Small-town America’s Green Lifeline

These small towns were dying. Then alternative power reenergized them.

Photo: Kanty Quigg/Daily World

In the heart of Washington state’s logging country, where it’s a treasured pastime to curse the endangered spotted owl, you’ll find one of the greenest paper mills around. Tucked along the rainy coastline, Grays Harbor Paper produces some of the country’s only 100 percent recycled paper in a plant powered entirely by biomass fuel derived from logging waste.

It wasn’t always like this. The mill, formerly owned by itt Rayonier and International Paper, shut down in 1992, putting more than 600 people from nearby Hoquiam and Aberdeen out of work. “Families were breaking up and moving out,” says Bill Quigg, a Hoquiam native who bought the mill in 1993. “There were suicides. It was really a hard time.” Today, Grays Harbor Paper employs more than 200 people and Hoquiam is home to one of the nation’s largest biodiesel plants.

Like other areas that have been shut out of the postindustrial economy, Grays Harbor turned to renewable energy not for feel-good reasons but financial ones. “Politically I am on the right side of Genghis Khan,” says Quigg. “I’m not a lefty wacko.” Nevertheless, “We make the greenest products, and we make them with the greenest fuel,” he enthusiastically boasts. “Nobody else does that. We have the audacity to think we can change the market. If you buy local and smarter, you save a tremendous amount of fossil fuel.”

Whether Quigg’s strategy will work in the long run remains to be seen. The mill runs on a tight budget; its Harbor 100 recycled paper represents a mere 2 percent of sales. Two years ago, the city of Seattle contracted to buy Harbor 100 for office use. With a few more contracts like that, Quigg says, he can afford to make his plant even more environmentally sound and eventually build a recycled pulp mill to “close the loop.” In the meantime, he says he’ll keep taking advantage of the area’s unique resources. We don’t know how to stop the trees from growing here,” he says. “We live in the best biomass area in the continental U.S.”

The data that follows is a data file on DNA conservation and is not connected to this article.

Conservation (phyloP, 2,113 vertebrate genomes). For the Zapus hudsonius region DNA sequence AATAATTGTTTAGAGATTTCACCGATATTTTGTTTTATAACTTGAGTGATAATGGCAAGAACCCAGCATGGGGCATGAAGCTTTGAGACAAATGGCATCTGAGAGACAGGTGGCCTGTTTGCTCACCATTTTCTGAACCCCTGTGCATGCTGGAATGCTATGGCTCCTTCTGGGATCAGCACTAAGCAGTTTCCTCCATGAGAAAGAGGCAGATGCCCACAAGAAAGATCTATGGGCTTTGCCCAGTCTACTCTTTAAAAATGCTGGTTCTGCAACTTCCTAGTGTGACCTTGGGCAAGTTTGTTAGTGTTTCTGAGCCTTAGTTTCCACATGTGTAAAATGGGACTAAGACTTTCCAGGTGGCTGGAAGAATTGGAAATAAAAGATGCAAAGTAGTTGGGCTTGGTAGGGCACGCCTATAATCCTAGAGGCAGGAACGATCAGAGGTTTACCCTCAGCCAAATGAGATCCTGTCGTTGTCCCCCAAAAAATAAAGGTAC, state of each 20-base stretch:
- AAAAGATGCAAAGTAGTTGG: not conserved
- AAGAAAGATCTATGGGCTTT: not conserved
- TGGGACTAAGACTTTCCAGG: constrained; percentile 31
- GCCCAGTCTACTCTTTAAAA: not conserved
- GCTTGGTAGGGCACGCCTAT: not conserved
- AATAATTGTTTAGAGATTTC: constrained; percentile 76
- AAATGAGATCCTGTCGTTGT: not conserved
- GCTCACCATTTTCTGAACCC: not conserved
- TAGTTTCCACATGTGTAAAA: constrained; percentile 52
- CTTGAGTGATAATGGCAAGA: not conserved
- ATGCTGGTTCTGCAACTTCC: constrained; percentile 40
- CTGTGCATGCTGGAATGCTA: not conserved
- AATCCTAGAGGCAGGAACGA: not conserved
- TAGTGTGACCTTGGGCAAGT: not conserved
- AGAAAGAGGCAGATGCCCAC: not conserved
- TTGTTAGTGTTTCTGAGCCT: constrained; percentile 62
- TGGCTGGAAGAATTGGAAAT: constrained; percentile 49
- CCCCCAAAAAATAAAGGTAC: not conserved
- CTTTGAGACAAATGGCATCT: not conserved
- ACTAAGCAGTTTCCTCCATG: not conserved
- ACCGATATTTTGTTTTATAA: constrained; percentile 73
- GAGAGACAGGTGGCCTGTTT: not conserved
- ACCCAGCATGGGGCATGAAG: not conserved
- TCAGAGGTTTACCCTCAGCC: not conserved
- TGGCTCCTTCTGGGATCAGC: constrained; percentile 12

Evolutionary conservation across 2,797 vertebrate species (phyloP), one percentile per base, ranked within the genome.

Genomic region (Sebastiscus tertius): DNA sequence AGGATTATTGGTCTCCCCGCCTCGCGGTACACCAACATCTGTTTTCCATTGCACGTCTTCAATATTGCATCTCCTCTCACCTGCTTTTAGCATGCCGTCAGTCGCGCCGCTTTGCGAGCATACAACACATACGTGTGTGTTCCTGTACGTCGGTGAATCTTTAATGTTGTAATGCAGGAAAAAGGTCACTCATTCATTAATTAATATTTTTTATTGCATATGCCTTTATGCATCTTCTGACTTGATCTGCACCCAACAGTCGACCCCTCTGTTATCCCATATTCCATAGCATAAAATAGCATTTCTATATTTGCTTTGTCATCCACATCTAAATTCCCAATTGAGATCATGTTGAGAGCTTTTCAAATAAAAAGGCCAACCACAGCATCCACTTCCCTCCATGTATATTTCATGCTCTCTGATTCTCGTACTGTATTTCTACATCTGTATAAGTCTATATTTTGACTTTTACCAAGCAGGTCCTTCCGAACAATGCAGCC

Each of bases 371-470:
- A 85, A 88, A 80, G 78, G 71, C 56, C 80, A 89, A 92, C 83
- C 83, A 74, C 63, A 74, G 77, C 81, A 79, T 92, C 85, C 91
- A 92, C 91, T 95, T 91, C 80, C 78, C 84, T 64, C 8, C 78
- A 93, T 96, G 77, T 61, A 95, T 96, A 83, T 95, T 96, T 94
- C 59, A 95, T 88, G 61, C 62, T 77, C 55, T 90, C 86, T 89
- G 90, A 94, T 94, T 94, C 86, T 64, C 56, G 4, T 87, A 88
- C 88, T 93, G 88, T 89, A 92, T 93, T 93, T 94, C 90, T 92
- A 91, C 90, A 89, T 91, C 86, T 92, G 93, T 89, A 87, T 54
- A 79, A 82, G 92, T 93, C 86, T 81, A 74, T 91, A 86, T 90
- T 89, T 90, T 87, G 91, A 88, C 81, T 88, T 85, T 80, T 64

Grays Harbor is a case study of how investment in renewable energy can bring rural areas back from the doldrums, explains Rep. Jay Inslee, a Washington state Democrat and clean-energy advocate. “I love small towns, and I don’t like to see them shriveling up,” he says. “Grays Harbor is just one of hundreds of towns that are experiencing this rebirth.”

Among the other down-and-out locales banking on alternative energy:

langdon, north dakota: After watching its population blow away with its legendarily fierce winds, the town’s leaders got an idea. Last December, it became home to a $300 million, 106-turbine wind farm that produces enough energy to power as many as 40,000 homes.

reynolds, indiana: Already known as “BioTown, USA,” Reynolds is trying to go completely off the grid by tapping into a local resource: cow and hog manure. The town is about to break ground on an anaerobic digester, which will turn methane gas from animal waste into electricity.

clinton county, iowa: A refinery near the Mississippi pumps out 10 million gallons of biodiesel a year and supports 13 full-time jobs. The nearly two-year-old plant used soybeans until prices tripled; it now makes fuel from animal fats.

benson, minnesota: This old railroad town has an ethanol plant and a biomass power plant that burns turkey manure, or as the locals call it, “poultry litter.” The plant burns 500,000 tons of the stuff a year, producing 55 megawatts of power and providing 100 new jobs.


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